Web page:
Mainstream evangelicalism (dominant church culture) is embedded with a dualistic philosophy that denies the relevance of social justice now. This platonic theology relegates the earth to a sinking ship in which the only solution is to rush every individual onto the life raft of Jesus. As the world/matter and heaven/spirit are platonically opposing, ‘saving souls’ takes precedence over social responsibility. In a way one could term conversion as the only ‘social responsibility’ of the Church. Indeed if what really “matters is the soul, then thinking about the way socio-economic, material structures and institutions shape people is hardly important” (Sider, 2012, p. 3).

Socio-political concerns are labelled as irrelevant in a dying world, in which the only thing that matters is escaping “this world and its problems by going to heaven after death” (McLaren, 2007, p. 21). This dualism cements the Church’s main goal; which is the salvation of every soul through personal conversion (being born-again). Sider (2012) indicates how this perspective encourages personal conversion over social transformation – accordingly social problems would apparently disappear “if everyone were converted to personal faith in Christ” (Sider, 2012, p. 2).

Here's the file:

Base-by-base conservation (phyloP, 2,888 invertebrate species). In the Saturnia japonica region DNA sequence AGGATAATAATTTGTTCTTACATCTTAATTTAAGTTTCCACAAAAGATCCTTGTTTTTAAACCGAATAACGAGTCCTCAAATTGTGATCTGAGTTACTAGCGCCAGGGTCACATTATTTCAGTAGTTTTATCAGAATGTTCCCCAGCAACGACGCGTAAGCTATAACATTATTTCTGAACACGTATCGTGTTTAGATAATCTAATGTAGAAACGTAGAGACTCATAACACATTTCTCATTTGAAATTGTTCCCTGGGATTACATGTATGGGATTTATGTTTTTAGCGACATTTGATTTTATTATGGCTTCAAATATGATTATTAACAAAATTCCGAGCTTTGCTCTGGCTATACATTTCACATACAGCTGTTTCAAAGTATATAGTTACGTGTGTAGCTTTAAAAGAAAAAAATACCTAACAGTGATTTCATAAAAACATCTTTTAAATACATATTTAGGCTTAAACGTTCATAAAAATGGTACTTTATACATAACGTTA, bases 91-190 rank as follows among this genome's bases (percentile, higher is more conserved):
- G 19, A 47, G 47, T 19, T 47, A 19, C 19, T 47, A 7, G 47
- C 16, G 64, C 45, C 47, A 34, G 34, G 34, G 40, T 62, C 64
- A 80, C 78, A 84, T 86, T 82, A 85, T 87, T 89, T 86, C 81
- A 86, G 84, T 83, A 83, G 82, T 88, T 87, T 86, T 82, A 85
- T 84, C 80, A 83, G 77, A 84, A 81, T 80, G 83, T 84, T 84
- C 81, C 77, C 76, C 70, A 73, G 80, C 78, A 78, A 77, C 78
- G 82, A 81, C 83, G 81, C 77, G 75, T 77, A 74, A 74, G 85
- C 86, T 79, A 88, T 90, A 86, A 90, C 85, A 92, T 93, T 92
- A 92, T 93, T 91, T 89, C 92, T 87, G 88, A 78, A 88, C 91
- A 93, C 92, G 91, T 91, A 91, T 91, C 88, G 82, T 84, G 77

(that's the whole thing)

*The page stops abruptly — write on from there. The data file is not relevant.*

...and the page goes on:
Social responsibility should be crucially important to mainstream evangelicalism as it was a key message of Jesus’ ministry. The individualistic philosophy of dualism has silhouetted the socially inept gospel of evangelical culture. The gospel has ceased to create transformation and liberation, and has instead become a spiritual message of societal distraction (p. 29), in which the only things that matter is individual souls going to heaven and the accumulation of personal blessings in the meantime. Mainstream evangelicalism denies the relevance of social responsibility, even though societal concern and transformation is at the heart of the kingdom of God.

Works Cited

McLaren, B. (2007). Everything must change: When the world’s biggest problems and Jesus’ good news collide. Nashville, TN: Thomas Nelson.

Sider, R. (2012). Evangelical advocacy: a response to global poverty. Evangelicals and structural injustice, 1-5.